This is my business. Between 80 to 90% of Americans listen to an FM or AM radio station weekly. Most of them listen daily. HD Radio is not the answer. Local and meaningful programming will keep the medium alive. The real challenge is, as it has always been, finding the sales staff that know how to sell so it is a win-win-win situation for the radio station-advertisiers-listeners.


Fitch expects the larger players to rationalize available print advertising inventory through consolidation and closing down titles. Several categories that used to have multiple titles will likely have advertising bases that can support only one major title. With limited catalysts for growth in the core print product, magazine publishers have become more proactive online. I'm not sure about this one. Overall readership is down due to the internet, but as long as those that survive have a business plan that makes money, they should be okay.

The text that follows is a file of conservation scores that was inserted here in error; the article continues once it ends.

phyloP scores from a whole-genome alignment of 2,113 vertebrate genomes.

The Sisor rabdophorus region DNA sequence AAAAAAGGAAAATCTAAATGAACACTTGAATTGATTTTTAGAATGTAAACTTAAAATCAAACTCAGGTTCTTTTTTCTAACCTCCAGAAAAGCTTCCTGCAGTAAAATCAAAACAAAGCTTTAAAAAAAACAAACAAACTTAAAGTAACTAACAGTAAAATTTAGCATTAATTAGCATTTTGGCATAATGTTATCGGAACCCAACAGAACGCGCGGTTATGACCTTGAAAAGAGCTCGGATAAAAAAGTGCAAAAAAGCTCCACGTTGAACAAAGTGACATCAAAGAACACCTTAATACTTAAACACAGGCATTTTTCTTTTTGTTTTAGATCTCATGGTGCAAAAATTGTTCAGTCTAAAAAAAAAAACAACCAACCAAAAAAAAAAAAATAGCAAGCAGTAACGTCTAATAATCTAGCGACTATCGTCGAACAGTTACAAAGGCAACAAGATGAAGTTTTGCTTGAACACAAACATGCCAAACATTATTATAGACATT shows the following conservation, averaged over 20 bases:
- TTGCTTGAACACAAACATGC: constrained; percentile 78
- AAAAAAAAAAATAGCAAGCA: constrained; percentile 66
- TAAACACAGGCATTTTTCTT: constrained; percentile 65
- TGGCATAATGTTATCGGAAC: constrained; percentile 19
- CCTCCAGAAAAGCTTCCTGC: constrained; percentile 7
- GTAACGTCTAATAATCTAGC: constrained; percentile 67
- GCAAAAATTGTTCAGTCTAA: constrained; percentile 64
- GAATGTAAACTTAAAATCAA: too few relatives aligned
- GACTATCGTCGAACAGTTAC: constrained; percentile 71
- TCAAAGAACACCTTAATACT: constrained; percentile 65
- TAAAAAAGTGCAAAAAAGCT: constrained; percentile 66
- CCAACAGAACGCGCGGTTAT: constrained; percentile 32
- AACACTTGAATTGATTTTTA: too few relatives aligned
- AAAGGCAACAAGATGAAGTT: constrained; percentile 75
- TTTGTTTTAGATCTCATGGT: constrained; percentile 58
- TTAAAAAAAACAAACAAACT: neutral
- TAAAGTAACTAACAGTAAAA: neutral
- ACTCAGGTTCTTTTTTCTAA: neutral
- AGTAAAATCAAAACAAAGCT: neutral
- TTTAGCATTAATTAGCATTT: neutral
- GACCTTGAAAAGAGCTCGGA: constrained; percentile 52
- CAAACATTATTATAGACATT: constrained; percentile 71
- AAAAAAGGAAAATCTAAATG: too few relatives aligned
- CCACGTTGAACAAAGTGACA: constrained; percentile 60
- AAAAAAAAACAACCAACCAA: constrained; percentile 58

Fitch believes the potential negative effects of increased inventory from digital roll-outs should be tempered by increasing appeal to national advertisers, as well as decreases in price per unit. Cost structures should benefit from digital billboards, as displays can be centrally managed without physical deployment of work crews. Low CPMs and better networked national sales pitches, position outdoor advertising companies to endure the downturn and rebound with the economy. This is one advertising medium that should always work as long as the creative is on target.

Cable Networks

Cable industry ad inventory has grown significantly over the past several years, causing a deceleration of the decades-long increase in ad dollars, but cable continues to be a targeted medium, at a lower price relative to broadcast and with significant reach. Fitch expects it to continue to gain share from broadcast. Fitch expects the cable networks to continue to embrace VOD and digital strategies, which could provide some modest upside to revenue growth. I've been told that over 80% of our city is wired. As long as the cable sales staff can create campaigns that make sense for the advertiser and not just line their own pockets, this media should continue to grow.